Beware: “100 Deadliest Days” for Teen Drivers

Summer is the deadliest time of the year for young motorists, particularly the stretch between Memorial Day and Labor Day, which safety advocates call the “100 Deadliest Days” of the year on the roads.

Nationwide, more than 7,000 people died in teen driving-related summertime crashes from 2010 to 2019. According to previous research from the AAA Foundation for Traffic Safety, new teen drivers ages 16-17 are three times as likely as adults to be involved in a deadly crash.uninsured accidents

“There are more daily deaths in crashes involving teen drivers during the summer months than the rest of the year because teens tend to have more unstructured time behind the wheel,” said Jake Nelson, AAA’s director of traffic safety advocacy and research.

Our car accident attorneys in Fort Myers and Cape Coral know these can be tragic cases, with victims often being friends or relatives of the at-fault driver. Serious injuries, multiple parties, and numerous factors of causation can make these cases among the most complex handled by an experienced law firm. Such tragedies forever mark lives. We encourage you to take the risks seriously, lay ground rules, and talk frequently with the young drivers in your household.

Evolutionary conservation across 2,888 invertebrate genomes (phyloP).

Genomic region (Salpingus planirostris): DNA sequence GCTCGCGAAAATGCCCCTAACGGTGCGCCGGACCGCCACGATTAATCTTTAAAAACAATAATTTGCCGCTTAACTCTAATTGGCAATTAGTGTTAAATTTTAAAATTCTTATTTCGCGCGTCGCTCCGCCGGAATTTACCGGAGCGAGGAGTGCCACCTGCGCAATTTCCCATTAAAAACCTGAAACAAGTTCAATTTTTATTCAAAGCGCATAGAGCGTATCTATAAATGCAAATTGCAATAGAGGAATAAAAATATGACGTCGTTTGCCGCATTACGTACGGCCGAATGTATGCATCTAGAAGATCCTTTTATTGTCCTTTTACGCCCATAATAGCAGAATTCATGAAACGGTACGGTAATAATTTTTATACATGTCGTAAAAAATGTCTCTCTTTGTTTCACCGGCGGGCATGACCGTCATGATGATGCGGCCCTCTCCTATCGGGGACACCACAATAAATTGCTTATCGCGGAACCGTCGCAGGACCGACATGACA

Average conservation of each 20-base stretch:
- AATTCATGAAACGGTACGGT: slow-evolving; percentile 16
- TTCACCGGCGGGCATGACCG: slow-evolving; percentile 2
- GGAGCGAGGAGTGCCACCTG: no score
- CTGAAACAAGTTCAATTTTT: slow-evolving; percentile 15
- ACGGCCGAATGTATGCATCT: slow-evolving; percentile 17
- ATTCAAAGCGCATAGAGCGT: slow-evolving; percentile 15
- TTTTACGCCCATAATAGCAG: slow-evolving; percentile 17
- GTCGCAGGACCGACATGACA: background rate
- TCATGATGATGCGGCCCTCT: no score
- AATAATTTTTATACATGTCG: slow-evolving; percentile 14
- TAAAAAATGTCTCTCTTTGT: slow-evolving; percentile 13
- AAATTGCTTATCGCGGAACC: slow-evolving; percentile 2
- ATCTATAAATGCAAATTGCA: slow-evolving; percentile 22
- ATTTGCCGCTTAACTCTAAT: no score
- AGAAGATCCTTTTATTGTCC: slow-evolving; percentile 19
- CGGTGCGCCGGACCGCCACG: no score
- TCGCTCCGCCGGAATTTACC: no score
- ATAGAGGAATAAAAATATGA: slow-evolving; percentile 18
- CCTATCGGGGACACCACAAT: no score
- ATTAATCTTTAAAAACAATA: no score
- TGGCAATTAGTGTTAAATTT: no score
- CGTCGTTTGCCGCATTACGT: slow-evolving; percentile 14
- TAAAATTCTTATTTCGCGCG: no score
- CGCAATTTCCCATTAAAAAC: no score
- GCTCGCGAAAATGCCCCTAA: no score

Teen-Safe Driving

Safe Driving Contract: Set clear expectations with your teenager. Putting the rules of the road in writing can be a great way to hold a young driver accountable.

Respect the limits: Florida’s Graduated Driver’s Licensing law places restrictions on new drivers. Respecting the limits on night driving, number of passengers, and other requirements of the law can reduce the chances your teen will be involved in a crash.

Passengers: Statistically, your teen driver’s chances of an accident increase exponentially with every young passenger. Place limits on who your child can ride with and where they can go.

Safe driving habits: From seat belt use to never driving distracted, using common sense and obeying the rules of the road can both reduce risks and increase a child’s safety in the event a collision does occur.

Young-Driver Insurance in SWFL

Among the best thing you can do to keep your teen protected is to make sure he or she is always traveling with adequate auto insurance. Higher policy limits are critical when it comes to protecting against the financial consequences of a collision with multiple claimants. Uninsured/underinsured motorist coverage is equally critical when it comes to protecting the financial well-being of you and your family in the event your teen is involved in a collision with a driver who lacks auto insurance, or with a driver who is carrying the state’s mandatory minimum of just $10,000 in coverage.

An experienced injury law firm will best be able to protect your rights in the immediate aftermath of a collision.

The AAA Foundation for Traffic safety offers a number of additional resources for teens and their parents:

The “Coaching Your New Driver – An In-Car Guide for Parents” offers behind-the-wheel lesson plans, including various “DOs and DON’Ts” to make the learning experience as helpful as possible. has a variety of tools to help prepare parents and teens for the dangerous summer driving season.

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